Responsive Web Design (RWD) is a widely used practice among web builders that allows a site to adapt to its environment. This gives it a liquid mobility on multiple devices with various proportions. With visitor convenience in mind, RWD is built to accommodate viewers from any platform and distance.
Though the desire for a more mobile-friendly design has been in circulation for some time, Ethan Marcotte is known to be the driving force behind what we know today as responsive design.
Though desktop browsing once dominated, the rise of mobile device ownership has created a need for smooth readability on smaller screens. Even without phones and tablets playing a part, the evolution of computer screens and performance require open layouts that can adjust to an assortment of screens and computer languages.
Site owners find this design method to be beneficial to the traffic they rake in as people are more likely to stick around and return because of the design’s conformity to their needs. This in turn helps financially, making it a must-have for anyone reaching out to the general public.
In order to design a site that flows through mediums, the elements within a web page are designed using size percentages rather than fixed measurements such as pixels. Using a percentage as measurement makes the site content more adaptable while still providing a limitation to the flexibility.
Using RWD opens the ability for a site to employ a number of CSS (cascading style sheets) languages, further helping the website to display its content according to a device’s needs.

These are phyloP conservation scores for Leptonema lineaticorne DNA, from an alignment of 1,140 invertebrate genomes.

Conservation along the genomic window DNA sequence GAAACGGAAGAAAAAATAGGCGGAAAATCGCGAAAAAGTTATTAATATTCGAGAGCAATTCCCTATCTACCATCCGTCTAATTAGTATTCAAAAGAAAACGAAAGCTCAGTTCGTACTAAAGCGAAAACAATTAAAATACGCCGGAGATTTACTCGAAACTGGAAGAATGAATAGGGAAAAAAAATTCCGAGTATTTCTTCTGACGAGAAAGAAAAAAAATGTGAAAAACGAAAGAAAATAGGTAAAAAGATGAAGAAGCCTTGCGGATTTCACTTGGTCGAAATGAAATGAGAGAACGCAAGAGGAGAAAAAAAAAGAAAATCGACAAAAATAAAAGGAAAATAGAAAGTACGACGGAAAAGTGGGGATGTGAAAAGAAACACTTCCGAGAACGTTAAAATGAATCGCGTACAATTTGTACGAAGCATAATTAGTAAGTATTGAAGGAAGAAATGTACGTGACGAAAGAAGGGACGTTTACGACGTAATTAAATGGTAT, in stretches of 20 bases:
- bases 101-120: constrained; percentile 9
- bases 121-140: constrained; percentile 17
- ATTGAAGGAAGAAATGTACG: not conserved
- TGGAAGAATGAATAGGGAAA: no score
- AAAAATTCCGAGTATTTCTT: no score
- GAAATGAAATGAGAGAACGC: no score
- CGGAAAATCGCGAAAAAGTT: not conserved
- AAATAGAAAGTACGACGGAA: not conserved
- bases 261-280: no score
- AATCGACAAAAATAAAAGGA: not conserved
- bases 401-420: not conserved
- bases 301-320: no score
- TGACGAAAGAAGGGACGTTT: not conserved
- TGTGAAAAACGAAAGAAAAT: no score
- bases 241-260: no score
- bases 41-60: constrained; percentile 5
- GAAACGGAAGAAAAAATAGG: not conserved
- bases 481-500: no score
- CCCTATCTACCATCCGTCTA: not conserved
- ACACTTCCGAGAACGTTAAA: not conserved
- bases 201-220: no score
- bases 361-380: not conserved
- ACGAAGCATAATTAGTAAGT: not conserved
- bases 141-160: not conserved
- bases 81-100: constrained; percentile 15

For those who prefer a more mobile-savvy design, there are methods like RESS (responsive design + server-side components) that enhance mobile viewing experiences. However, the simplicity of RWD makes it cheaper and quicker to develop, which is why it’s preferred for start-ups and money-minded site owners.
As with any technology, there is always room for improvement. A common mobile web design obstacle for many web developers is the limitation on videos and banner ads. These are not fluid like the rest of the site’s content and are often built as separate pieces, causing them to work well on some screens but not on others.
Thankfully, there is a product in the making! Responsive ads that use less file space, text editor options, and one-size-fits-all design processes are the next step in evolving web design. While banner ads use larger HTML files and remain a constant image, responsive ads would be adjustable and animated. Rather than choosing who sees which ad based on device, this option makes it easy to create one ad that transfers across all platforms.
As the world of technology changes rapidly, so too does its requests and requirements. The relationship between designer, customer, and viewer is more involved than ever. With responsive web design, the options are wide open and websites are accessible for low prices and all devices.